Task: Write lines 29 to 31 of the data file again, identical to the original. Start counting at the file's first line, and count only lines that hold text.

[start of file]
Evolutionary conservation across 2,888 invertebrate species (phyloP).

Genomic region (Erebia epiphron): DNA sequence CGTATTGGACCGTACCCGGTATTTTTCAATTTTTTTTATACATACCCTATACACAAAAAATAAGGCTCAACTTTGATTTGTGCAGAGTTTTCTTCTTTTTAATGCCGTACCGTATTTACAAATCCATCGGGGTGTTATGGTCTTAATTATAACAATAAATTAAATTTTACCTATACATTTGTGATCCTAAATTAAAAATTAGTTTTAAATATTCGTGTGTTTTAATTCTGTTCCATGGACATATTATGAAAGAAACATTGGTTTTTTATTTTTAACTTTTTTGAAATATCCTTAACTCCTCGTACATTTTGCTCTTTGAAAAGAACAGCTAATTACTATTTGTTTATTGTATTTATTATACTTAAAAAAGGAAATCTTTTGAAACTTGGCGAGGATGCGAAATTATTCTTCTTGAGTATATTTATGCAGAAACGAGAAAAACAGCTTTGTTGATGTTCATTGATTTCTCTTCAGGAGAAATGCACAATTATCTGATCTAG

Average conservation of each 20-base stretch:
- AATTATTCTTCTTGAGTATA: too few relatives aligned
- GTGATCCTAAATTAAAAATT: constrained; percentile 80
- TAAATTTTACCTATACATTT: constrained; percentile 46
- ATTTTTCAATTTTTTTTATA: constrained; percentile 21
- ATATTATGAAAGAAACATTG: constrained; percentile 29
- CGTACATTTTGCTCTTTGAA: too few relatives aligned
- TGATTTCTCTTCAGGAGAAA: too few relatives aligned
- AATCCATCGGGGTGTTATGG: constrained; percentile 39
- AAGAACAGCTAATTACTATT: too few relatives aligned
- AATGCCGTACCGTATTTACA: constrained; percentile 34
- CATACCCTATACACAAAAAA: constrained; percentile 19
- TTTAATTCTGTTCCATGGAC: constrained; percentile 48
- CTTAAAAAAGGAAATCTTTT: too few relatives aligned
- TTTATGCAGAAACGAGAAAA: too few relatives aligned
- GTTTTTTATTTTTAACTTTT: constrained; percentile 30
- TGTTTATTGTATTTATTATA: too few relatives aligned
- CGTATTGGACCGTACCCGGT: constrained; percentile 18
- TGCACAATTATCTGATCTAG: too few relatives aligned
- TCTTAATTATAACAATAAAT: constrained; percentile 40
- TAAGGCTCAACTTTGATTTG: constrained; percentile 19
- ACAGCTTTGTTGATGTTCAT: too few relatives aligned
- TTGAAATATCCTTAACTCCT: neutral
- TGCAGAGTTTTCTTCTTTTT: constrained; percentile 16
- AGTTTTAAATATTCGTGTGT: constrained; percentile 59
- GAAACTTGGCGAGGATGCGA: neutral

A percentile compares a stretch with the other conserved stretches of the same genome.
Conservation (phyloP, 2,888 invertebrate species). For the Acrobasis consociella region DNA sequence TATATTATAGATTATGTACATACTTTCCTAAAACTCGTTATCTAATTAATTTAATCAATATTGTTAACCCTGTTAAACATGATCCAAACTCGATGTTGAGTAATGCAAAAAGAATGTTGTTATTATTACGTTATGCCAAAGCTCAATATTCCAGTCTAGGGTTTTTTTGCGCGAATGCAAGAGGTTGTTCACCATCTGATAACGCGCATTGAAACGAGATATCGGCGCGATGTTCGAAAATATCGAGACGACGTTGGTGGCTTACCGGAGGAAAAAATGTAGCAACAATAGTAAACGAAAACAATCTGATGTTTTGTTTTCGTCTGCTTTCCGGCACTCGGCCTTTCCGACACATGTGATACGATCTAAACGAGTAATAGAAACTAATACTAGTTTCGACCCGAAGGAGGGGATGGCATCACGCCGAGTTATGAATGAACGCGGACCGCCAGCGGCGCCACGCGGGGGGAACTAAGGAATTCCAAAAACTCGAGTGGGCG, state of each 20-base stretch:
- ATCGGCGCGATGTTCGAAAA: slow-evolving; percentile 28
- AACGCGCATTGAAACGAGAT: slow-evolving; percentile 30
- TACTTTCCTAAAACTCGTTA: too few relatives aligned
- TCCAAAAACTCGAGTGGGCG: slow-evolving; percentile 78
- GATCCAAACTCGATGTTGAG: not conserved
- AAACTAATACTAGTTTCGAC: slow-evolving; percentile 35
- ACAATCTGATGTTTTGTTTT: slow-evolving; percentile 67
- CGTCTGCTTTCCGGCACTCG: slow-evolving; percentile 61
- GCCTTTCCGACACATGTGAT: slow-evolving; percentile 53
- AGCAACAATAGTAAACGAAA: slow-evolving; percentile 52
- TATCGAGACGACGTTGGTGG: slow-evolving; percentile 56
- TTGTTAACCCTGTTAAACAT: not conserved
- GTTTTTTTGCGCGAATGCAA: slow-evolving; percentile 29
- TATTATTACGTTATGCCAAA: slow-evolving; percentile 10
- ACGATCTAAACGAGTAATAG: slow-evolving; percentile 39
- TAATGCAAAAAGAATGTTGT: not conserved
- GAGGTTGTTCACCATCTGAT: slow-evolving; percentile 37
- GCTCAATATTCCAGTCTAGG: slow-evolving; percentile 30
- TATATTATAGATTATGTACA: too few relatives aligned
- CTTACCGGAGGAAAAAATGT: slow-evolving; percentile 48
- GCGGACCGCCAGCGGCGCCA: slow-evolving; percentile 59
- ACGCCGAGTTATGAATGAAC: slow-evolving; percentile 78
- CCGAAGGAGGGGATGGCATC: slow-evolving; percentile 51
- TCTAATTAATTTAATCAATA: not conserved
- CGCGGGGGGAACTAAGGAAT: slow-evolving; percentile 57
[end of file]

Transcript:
A percentile compares a stretch with the other conserved stretches of the same genome.
Conservation (phyloP, 2,888 invertebrate species). For the Acrobasis consociella region DNA sequence TATATTATAGATTATGTACATACTTTCCTAAAACTCGTTATCTAATTAATTTAATCAATATTGTTAACCCTGTTAAACATGATCCAAACTCGATGTTGAGTAATGCAAAAAGAATGTTGTTATTATTACGTTATGCCAAAGCTCAATATTCCAGTCTAGGGTTTTTTTGCGCGAATGCAAGAGGTTGTTCACCATCTGATAACGCGCATTGAAACGAGATATCGGCGCGATGTTCGAAAATATCGAGACGACGTTGGTGGCTTACCGGAGGAAAAAATGTAGCAACAATAGTAAACGAAAACAATCTGATGTTTTGTTTTCGTCTGCTTTCCGGCACTCGGCCTTTCCGACACATGTGATACGATCTAAACGAGTAATAGAAACTAATACTAGTTTCGACCCGAAGGAGGGGATGGCATCACGCCGAGTTATGAATGAACGCGGACCGCCAGCGGCGCCACGCGGGGGGAACTAAGGAATTCCAAAAACTCGAGTGGGCG, state of each 20-base stretch:
- ATCGGCGCGATGTTCGAAAA: slow-evolving; percentile 28